PALABRAS CLAVE. Agentes antineoplásicos. Descendencia. DrosophUa melanogaster. Tasa de supervivencia.

ABSTRACT. Antineoplastic agents due to their cytotoxic effects increase the amount of free radical in cells causing cell death. The aims of this study were to assess the possible toxic effects of Bleomycin (BLM) on the number of offspring and survival rate of fruit flies as well as the protective role of Berberis crataegina DC. fruit extracts (BCE) on these effects. Solutions prepared in different concentrations (0.125 mg/mL for BLM; 10 and 20 mg/mL for BCE) were applied to the adult fruit fly Drosophila melanogaster's wild-type individuals and 72 ± 4 h larvae to determine the number of offspring and survival rate, respectively. As a result, the higher number of offspring and survival rate in the BCE + BLM applied groups than the only BLM applied groups shows that BCE is an antioxidant and has a protective effect (p< 0.05). This protective effect can be explained as the prevention or removal of the free radicals formation from the environment.

KEYWORDS. Drosophila melanogaster. Antineoplastic agents. Offspring. Survival rate.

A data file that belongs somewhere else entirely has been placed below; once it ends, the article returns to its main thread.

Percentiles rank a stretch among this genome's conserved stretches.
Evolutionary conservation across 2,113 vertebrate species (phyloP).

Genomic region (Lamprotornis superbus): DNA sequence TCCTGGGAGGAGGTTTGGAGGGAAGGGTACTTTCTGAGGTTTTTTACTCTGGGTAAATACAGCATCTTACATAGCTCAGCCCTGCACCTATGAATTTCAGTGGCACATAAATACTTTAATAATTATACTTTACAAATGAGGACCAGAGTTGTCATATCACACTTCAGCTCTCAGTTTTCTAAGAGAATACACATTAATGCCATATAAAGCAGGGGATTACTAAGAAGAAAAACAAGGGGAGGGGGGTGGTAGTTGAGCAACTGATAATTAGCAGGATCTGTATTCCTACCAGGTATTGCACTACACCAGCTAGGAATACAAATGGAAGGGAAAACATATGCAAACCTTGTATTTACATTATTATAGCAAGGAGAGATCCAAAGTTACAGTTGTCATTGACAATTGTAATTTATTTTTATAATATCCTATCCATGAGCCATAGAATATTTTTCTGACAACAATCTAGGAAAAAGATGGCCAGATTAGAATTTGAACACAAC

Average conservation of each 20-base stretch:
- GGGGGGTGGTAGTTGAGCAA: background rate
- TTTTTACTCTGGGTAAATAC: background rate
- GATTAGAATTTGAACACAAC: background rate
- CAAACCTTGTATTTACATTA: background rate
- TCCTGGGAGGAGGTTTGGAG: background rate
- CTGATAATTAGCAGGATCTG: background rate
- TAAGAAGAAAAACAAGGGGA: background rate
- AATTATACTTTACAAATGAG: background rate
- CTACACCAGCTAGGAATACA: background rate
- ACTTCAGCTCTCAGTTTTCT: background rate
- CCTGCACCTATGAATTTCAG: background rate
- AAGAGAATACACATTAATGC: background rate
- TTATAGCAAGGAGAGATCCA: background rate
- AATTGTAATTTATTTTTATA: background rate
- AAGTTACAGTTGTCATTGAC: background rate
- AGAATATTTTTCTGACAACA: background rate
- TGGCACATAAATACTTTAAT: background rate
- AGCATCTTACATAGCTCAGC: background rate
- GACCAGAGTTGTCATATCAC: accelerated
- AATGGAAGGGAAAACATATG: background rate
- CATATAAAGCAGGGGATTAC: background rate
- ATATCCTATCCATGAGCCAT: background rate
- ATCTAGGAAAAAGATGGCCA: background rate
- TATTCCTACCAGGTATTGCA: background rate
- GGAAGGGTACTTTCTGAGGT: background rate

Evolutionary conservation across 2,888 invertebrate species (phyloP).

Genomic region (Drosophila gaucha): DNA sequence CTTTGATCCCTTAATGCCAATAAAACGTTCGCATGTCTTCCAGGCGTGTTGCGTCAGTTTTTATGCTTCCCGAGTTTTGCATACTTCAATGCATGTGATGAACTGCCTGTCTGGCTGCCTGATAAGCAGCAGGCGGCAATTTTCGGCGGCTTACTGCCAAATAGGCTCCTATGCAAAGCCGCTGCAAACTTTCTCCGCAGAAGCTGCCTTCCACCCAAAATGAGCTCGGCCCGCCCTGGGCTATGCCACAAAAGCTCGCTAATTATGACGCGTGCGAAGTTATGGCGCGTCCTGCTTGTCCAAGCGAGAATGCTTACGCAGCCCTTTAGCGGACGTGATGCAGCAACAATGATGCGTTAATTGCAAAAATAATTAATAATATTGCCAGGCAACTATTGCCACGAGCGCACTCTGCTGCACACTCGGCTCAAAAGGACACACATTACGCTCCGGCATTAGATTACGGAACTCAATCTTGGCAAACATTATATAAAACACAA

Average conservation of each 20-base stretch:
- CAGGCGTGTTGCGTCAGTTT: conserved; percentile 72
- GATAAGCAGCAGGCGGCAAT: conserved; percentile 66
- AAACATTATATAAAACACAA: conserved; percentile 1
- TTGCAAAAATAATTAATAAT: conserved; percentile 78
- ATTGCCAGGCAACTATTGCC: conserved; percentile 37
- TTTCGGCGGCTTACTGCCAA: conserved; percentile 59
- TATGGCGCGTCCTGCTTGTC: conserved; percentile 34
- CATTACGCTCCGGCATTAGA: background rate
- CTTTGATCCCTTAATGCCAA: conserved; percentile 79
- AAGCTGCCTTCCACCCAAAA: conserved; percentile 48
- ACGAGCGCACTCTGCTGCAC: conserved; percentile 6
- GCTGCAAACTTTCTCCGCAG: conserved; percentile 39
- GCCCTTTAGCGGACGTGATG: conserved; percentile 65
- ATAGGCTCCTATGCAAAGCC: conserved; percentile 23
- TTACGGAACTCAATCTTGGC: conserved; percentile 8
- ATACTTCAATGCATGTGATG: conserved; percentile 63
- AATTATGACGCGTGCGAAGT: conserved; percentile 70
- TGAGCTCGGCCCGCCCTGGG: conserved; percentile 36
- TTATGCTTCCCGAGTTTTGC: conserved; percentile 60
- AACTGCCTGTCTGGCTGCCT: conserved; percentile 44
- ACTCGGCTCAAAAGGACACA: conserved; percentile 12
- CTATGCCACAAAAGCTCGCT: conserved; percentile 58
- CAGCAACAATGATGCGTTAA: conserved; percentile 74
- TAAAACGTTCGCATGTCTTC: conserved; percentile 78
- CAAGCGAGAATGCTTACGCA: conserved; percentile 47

Cáncer is a genetic disorder caused by the alteration of a normal DNA cell due to exposure to physical, Chemicals or biological agents (Van Zanden et al., 2005) . Cancer disease is still one of the most important health problems and cause of death in our world where technology is developing rapidly. Globally, about 7.6 million people lose their lives from cancer each year. By the year 2025, this number is estimated to be about 25 million (Siegel et al., 2014). Recently, alternative methods have been developed in the treatment of cancer, but radiotherapy, chemotherapy, surgery, and immunotherapy have been used in general (Konishi et al., 2003). Today, the most common cancer treatment is chemotherapy. Chemotherapeutic drugs used in the treatment of cancer affect tumor cells and prevent growth and proliferation of cells. On the other hand, these drugs also affect normal cells in the body, leading to various side effects. Chemotherapy drugs known as antineoplastic agents are chemical sources of free radicals (Deavall et al., 2012).